Oct 5, 2006
Oct 5, 2006

Silenus and King Midas

Silenus and King Midas

mid 16th century

Giulio Bonasone

(Italian, c. 1510–after 1576)

after Perino del Vaga

(Italian, 1501–1547)


Support: Cream(1) laid paper

Sheet: 16.9 x 22.9 cm (6 5/8 x 9 in.); Platemark: 15.9 x 21.9 cm (6 1/4 x 8 5/8 in.)

Mr. and Mrs. Charles G. Prasse Collection 1968.256

Catalogue raisonné: Bartsch XV.136.89 ; Massari 97



In Greek mythology Silenus was an old, drunken satyr (half-man, half-goat), who visited King Midas and was graciously received. In gratitude for Midas's generous hospitality, Dionysus, the god of wine and former pupil of Silenus, granted the king one wish. Midas asked for the power to turn everything that he touched into gold. However, he soon regretted his choice, for he was unable to eat food or drink water, as they also turned to gold. Finally, Dionysus released him from the enchantment.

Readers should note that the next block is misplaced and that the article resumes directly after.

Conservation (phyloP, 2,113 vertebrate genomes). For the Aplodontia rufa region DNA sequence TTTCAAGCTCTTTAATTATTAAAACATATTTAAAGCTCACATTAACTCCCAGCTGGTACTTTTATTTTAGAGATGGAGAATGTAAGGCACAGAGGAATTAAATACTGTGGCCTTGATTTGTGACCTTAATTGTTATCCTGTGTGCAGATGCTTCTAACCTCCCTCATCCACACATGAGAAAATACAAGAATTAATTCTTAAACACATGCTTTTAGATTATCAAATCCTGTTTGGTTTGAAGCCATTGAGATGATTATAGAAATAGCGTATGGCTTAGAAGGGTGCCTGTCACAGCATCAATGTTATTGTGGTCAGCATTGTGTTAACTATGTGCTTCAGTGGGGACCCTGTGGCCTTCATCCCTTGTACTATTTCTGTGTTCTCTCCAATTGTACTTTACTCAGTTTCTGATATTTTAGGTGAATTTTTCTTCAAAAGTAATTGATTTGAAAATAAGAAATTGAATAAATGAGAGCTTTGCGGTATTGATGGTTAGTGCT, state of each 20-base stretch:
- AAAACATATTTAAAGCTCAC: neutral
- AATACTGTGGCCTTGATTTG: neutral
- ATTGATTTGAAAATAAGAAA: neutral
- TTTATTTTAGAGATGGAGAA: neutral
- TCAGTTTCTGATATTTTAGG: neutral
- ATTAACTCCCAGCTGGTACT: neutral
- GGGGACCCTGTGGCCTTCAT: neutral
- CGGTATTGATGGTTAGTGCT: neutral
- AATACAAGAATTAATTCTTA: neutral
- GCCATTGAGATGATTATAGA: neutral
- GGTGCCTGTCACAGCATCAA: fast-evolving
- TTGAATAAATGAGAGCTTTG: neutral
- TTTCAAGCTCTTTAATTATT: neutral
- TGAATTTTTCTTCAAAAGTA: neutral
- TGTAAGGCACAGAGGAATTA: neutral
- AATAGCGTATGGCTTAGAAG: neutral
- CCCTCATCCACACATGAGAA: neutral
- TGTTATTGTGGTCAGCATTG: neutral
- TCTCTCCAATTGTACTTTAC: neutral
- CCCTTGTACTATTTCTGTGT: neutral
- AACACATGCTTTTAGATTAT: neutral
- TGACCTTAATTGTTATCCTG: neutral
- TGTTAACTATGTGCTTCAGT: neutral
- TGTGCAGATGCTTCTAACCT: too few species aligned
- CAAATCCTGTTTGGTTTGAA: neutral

See also
PR - Engraving
Type of artwork: 

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